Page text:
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Gerard Fairlie

From Wikipedia, the free encyclopedia

Francis Gerard Luis Fairlie (1 November 1899 – 31 March 1983) was a Scottish author and scriptwriter on whom Sapper (H. C. McNeile) supposedly based the character of Bulldog Drummond. After Sapper's death in 1937, Fairlie continued the Bulldog Drummond book series.

Fairlie was born in Kensington, London, educated at Downside School, Somerset and the Royal Military College, Sandhurst. He was commissioned in December 1918 in the Scots Guards.[1] He was both an Army boxing champion and a member of the Great Britain team in the bobsleigh at the 1924 Winter Olympics at Chamonix, France; his team finished fifth.

He married Joan Roskell in 1923 and became a journalist and screenwriter. He again served as an army officer in the Second World War. In addition to the Drummond series Fairlie wrote series books about Victor Caryll, Johnny Macall and Mr Malcolm. He died in East Lavington in West Sussex.

Bibliography

Non-series novels

  • The Man Who Laughed (1928)
  • Scissors Cut Paper (1928)
  • The Exquisite Lady (1929) - a.k.a. Yellow Munro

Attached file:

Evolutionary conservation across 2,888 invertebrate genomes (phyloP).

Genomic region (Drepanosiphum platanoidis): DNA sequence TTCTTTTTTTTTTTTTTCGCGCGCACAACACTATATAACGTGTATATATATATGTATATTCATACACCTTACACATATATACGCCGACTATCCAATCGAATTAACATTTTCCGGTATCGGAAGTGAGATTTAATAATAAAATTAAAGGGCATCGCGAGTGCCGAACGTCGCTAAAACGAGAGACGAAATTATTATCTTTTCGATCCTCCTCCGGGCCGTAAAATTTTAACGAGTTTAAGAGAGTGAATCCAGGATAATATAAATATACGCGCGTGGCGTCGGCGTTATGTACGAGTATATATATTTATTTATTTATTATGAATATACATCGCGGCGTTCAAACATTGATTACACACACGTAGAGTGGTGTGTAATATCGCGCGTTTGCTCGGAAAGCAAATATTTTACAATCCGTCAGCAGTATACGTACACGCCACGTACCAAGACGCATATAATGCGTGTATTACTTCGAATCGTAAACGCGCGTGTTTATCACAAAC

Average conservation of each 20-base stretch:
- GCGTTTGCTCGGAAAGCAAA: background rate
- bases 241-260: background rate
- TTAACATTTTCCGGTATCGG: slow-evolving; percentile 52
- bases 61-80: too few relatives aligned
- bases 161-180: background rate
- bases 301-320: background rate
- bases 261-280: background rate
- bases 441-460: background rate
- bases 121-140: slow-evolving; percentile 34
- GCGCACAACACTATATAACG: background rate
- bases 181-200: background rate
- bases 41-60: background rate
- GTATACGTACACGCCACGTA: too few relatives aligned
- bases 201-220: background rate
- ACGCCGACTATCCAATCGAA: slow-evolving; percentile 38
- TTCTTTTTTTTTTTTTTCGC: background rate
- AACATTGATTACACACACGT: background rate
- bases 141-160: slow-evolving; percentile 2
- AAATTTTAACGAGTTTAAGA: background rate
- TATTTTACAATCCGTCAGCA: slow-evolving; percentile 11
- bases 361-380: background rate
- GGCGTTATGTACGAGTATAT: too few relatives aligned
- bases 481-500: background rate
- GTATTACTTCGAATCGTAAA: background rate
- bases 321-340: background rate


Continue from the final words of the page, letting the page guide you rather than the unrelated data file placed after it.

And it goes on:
• Stone Blunts Scissors (1929)
  • The Reaper (1929)
  • The Muster of the Vultures (1930)
  • Suspect (1930)
  • The Man with Talent (1931)
  • Unfair Lady (1931)
  • Birds of Prey (1932)
  • The Rope Which Hangs (1932)
  • The Treasure Nets (1933)
  • Copper at Sea (1934)
  • That Man Returns (1934)
  • The Pianist Shoots First (1938)
  • They Found Each Other (1946)
  • The Reluctant Cop: The Story and Cases of Detective Superintendent Albert Webb (late of Scotland Yard) (1958)

The Mr. Malcolm Series

  • Shot in the Dark (1932)
  • Men for Counters (1933)
  • Mr. Malcolm Presents (1934)

The Bulldog Drummond Series

  • Bulldog Drummond on Dartmoor (1938)
  • Bulldog Drummond Attacks (1939)
  • Captain Bulldog Drummond (1945)
  • Bulldog Drummond Stands Fast (1947)
  • Hands Off Bulldog Drummond! (1949)
  • Calling Bulldog Drummond (1951)
  • The Return of the Black Gang (1954)

The Johnny Macall Series

  • Winner Take All (1953)
  • No Sleep for Macall (1955)
  • Deadline for Macall (1956)
  • Double The Bluff (1959)
  • Macall Gets Curious (1959)
  • Please Kill My Cousin (1961)

Non fiction

Selected filmography

External links

  • Evans, Hilary; Gjerde, Arild; Heijmans, Jeroen; Mallon, Bill; et al. "Gerard Fairlie". Olympics at Sports-Reference.com. Sports Reference LLC. Archived from the original on 20 May 2011.
  • Dictionary of Literary Biography on Gerard Fairlie, Bookrags
  • Bibliography, Fantastic Fiction

References

  1. ^ "No. 31140". The London Gazette (Supplement). 21 January 1919. p. 1184.
This page was last edited on 31 December 2020, at 02:57
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